2022 Acura MDX Review: Chasing Alpha
Seeking big returns, Acura makes necessary investments in its popular MDX.
There are two kinds of luxury SUVs. The first type can go just about anywhere and is ready to travel well off the beaten path on your way to adventure. The second type is made for daily driving to excel on pavement and help you get home safely when the snow starts to fly.
The redesigned 2022 Acura MDX is the second type of luxury SUV — it provides three rows of seats and room for up to seven passengers. When equipped with its optional torque-vectoring Super Handling All-Wheel Drive (SH-AWD) system, it’s a blast to drive on pavement.
Though it is completely redesigned, the 2022 MDX is philosophically unchanged. It still comes with a V6 engine and in standard specification with available Technology, A-Spec, and Advance equipment packages.* Acura drops the Sport Hybrid version but adds a performance-oriented Type S model with a turbocharged V6 and a big bump in power ratings. Prices range from the high $40,000s to the low $60,000s. You can expect the MDX Type S price to come in closer to $70,000 when it goes on sale.
Historically, its combination of enjoyable driving dynamics, SH-AWD, roomy and comfortable interior, and the reliability expected from the Acura brand made the MDX one of the most popular luxury SUVs in America. But now, the new 2022 MDX faces more competition than ever. It replaces a popular but technologically aged version of the model, so Acura needs to get this fourth-generation MDX precisely right.
To assess its performance, Acura loaned us a 2022 MDX A-Spec with SH-AWD and extra-cost Liquid Carbon Metallic paint. The price came to almost $60,000, including the destination charge to ship it from Acura’s Ohio factory.
Comfort and Quality Characterize a Transformed Cabin
Inside and out, the new 2022 MDX adopts design cues first introduced on the latest Acura TLX sedan. The new MDX has a more balanced and athletic appearance with its taller, longer hood and a greenhouse pulled back on the platform.
The MDX’s cabin draws heavily on the design and layout first seen in the TLX — rendered in high-quality materials to emphasize both performance and technology. Available Iconic Drive ambient lighting* presents color themes named after famous race tracks and legendary driving roads.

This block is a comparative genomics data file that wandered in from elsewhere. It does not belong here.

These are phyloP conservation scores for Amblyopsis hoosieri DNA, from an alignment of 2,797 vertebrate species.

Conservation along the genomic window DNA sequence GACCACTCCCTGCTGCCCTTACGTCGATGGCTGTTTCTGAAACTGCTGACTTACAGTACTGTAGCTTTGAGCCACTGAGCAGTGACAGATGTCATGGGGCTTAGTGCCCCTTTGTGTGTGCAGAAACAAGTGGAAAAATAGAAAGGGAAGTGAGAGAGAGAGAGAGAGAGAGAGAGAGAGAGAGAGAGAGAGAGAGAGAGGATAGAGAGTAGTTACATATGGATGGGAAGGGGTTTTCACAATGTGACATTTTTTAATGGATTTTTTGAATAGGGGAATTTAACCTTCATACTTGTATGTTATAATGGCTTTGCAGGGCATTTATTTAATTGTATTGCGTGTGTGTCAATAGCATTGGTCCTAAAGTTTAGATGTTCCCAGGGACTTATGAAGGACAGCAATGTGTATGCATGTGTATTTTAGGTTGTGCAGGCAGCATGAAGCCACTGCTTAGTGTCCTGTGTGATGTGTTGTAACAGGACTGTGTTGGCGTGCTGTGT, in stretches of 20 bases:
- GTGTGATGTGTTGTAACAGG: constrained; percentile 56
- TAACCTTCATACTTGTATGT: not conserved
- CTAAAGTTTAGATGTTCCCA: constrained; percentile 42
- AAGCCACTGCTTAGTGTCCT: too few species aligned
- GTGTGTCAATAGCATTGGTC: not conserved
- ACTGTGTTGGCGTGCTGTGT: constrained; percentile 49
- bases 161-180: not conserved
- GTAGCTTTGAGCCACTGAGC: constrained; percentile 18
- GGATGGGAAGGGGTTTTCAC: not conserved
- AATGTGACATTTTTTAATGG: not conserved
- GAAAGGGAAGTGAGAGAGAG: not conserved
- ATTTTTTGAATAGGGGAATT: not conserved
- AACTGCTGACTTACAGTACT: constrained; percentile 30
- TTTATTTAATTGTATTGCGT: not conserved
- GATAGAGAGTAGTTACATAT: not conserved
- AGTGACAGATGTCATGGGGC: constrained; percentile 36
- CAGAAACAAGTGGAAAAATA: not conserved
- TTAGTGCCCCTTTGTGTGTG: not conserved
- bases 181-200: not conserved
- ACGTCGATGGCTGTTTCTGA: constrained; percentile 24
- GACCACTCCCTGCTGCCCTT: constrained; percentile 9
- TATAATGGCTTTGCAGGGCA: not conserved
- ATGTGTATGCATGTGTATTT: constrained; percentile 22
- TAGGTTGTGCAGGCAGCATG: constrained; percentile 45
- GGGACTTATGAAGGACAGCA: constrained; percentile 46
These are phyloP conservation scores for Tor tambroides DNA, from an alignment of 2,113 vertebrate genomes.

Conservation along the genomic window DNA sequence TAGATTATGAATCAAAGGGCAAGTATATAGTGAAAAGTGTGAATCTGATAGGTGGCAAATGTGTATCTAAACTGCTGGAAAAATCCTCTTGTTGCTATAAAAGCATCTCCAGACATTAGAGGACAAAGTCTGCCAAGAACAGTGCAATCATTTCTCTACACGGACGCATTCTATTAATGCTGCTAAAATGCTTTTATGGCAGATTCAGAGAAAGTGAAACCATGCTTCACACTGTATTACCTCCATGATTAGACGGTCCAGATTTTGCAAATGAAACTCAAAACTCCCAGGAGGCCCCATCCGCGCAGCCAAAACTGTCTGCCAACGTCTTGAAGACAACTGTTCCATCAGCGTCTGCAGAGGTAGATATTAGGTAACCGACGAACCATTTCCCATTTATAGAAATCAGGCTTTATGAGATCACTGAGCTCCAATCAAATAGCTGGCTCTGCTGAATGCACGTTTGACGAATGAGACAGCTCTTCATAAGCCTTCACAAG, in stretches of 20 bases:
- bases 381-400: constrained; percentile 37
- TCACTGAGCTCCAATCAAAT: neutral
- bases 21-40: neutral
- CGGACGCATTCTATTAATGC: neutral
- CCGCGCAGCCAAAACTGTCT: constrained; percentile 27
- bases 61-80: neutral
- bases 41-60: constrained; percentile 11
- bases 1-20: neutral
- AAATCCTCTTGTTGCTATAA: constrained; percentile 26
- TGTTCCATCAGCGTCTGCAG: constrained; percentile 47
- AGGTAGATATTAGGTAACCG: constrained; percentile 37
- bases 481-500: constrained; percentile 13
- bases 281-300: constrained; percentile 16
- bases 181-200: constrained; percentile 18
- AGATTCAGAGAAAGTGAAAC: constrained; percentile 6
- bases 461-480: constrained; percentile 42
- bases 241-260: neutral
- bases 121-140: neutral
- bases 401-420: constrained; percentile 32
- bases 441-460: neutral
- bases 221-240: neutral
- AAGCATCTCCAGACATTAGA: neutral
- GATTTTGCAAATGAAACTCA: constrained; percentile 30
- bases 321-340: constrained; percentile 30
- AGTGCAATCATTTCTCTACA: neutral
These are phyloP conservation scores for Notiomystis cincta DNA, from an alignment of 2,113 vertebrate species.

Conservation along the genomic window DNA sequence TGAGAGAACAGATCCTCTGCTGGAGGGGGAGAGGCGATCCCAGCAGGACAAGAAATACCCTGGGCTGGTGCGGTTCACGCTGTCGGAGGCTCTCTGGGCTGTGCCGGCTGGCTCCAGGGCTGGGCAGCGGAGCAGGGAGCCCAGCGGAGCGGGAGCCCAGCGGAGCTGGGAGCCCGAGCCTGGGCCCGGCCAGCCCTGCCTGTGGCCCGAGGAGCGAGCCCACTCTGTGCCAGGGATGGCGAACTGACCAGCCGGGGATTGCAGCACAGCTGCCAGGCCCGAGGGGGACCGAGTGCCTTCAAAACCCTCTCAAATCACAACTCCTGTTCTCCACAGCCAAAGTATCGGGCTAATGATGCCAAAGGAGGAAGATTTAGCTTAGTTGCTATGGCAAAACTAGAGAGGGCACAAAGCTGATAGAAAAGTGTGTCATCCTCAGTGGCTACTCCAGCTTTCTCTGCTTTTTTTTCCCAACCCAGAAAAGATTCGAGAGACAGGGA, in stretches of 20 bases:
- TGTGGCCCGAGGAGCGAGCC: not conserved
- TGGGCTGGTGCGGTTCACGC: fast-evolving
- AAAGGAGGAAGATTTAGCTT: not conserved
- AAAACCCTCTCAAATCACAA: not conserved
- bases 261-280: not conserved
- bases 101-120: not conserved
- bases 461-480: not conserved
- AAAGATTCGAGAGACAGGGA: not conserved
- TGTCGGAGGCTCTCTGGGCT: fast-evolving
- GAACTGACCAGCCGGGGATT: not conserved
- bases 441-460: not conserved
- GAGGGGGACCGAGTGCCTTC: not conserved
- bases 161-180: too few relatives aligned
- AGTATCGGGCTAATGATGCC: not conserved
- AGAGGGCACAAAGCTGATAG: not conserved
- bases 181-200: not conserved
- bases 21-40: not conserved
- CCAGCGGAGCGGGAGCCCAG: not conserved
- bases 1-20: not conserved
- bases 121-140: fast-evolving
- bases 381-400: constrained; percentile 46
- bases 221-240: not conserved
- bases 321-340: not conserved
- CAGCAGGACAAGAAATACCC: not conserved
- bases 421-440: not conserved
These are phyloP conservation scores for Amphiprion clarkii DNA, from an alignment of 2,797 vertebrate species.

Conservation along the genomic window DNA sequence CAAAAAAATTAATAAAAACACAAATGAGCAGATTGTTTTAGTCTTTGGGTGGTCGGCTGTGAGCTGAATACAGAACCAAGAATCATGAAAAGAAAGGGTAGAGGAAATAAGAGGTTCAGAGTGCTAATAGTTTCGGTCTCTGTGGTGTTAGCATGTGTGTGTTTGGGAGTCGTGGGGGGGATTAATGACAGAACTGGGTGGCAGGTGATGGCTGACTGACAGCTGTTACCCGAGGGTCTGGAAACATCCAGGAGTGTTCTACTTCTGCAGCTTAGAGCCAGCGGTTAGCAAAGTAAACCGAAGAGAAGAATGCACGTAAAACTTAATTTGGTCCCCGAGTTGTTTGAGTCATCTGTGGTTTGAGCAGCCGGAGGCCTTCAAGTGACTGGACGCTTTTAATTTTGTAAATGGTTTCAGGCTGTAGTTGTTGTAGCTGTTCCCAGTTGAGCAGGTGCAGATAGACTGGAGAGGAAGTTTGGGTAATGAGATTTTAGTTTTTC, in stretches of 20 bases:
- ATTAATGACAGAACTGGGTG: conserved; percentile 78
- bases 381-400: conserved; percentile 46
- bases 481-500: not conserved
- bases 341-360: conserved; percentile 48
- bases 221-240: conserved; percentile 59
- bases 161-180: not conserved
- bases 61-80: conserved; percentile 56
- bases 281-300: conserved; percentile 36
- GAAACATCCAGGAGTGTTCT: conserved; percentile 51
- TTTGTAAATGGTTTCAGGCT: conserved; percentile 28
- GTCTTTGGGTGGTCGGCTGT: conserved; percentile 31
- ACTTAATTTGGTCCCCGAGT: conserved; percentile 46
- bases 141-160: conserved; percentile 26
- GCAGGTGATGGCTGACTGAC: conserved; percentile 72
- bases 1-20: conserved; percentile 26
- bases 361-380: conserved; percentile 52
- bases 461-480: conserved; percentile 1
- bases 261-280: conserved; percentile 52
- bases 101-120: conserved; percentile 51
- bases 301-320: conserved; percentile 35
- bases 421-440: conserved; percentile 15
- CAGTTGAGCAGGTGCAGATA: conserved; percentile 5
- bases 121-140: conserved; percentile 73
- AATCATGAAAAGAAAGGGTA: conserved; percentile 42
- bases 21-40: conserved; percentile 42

A 12.3-inch digital instrumentation panel is standard. It pairs with a 12.3-inch infotainment display screen, the largest one the company has offered to date. Together, they represent a giant leap forward in technological sophistication compared to the previous MDX.
However, the True Touchpad Interface (TTI) user interface is not the most ideal. The MDX’s infotainment screen is not touch-sensitive. Instead, the driver and front passenger must use the TTI, a touchpad on the center console that provides what Acura calls “absolute positioning”. This means that the spot where you place your fingertip on the TTI pad directly corresponds to the same location on the infotainment display.
Although absolute positioning is a better approach to this type of user interface than what competitors like Lexus used, it is also different from how a laptop computer trackpad works. You may need to rewire your thinking every time you get into the MDX. After a week of test-driving, the TTI caused occasional frustration.
As was true before, the new MDX offers exceptionally comfortable seats and a low-slung, sporty feel from behind the steering wheel. The front seats offer 12-way power adjustment and standard heating with ventilation available*. Advance trim adds 16-way power adjustment and a heated steering wheel.
The new MDX’s second-row seat works as a bench for three people, or as captain’s chairs for two including a center console with cupholders and a storage tray. To make this transformation, you simply fold the center seat down. You can also remove the entire center section of the seat to provide a pathway to the third row. A standard panoramic glass sunroof extends over the second-row seats, and heated outboard seat cushions are available* with the Advance package.
With this redesign, the MDX’s third-row seat adds headroom, legroom, and the cushion sits higher off the floor for improved comfort. The MDX also offers more cargo space than before. There is up to 18.1 cu.-ft. of volume behind the third-row seat, up to 39.1 cu.-ft. behind the second row, and with both rows folded down the MDX supplies a maximum of 71.4 cu.-ft.
It’s worth noting that storage space in the front-center console is significantly reduced compared to the previous-generation MDX.
Substantial Tech Upgrade Arrives Just in Time
One of the most glaring shortcomings of the previous-generation MDX was its technology. From its infotainment to its driving assistance, the MDX simply wasn’t keeping up with competition — this is no longer the case for the 2022 model year.
Aside from concerns about TTI functionality, the MDX’s new infotainment system is impressive and represents a substantial upgrade over the older MDX.
Standard features include:
Wireless smartphone mirroring and charging